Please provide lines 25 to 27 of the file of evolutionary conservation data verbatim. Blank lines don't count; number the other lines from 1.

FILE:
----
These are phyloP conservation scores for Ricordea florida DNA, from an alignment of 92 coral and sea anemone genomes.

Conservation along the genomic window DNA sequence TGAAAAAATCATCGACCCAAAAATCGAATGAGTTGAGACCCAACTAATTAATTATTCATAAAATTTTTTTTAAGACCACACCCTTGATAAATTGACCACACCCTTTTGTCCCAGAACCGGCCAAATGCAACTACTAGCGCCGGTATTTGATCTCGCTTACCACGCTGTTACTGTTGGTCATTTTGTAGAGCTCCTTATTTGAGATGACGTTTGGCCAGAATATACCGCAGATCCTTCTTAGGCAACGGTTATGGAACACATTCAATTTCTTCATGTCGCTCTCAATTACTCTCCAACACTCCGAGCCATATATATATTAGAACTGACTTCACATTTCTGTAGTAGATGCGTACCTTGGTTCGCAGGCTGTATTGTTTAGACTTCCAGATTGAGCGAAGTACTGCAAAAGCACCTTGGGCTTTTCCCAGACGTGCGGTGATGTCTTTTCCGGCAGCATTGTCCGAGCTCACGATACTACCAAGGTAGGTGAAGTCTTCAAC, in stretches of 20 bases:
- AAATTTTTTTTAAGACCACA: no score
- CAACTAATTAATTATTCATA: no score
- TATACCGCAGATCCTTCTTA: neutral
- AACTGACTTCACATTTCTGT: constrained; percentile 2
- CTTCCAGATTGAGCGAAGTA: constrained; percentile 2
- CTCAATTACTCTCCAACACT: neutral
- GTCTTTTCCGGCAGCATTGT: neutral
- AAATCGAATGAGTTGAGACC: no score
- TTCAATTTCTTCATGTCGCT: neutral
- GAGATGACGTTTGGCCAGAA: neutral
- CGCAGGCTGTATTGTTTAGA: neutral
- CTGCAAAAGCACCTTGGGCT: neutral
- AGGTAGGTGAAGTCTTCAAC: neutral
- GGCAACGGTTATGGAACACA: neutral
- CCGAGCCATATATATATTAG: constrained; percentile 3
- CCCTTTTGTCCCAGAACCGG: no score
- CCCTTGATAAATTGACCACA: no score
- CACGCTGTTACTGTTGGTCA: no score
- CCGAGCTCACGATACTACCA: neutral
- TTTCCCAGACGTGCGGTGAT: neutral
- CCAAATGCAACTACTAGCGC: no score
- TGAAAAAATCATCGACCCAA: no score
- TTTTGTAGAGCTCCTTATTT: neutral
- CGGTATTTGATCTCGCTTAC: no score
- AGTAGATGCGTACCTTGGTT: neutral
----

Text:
- TTTTGTAGAGCTCCTTATTT: neutral
- CGGTATTTGATCTCGCTTAC: no score
- AGTAGATGCGTACCTTGGTT: neutral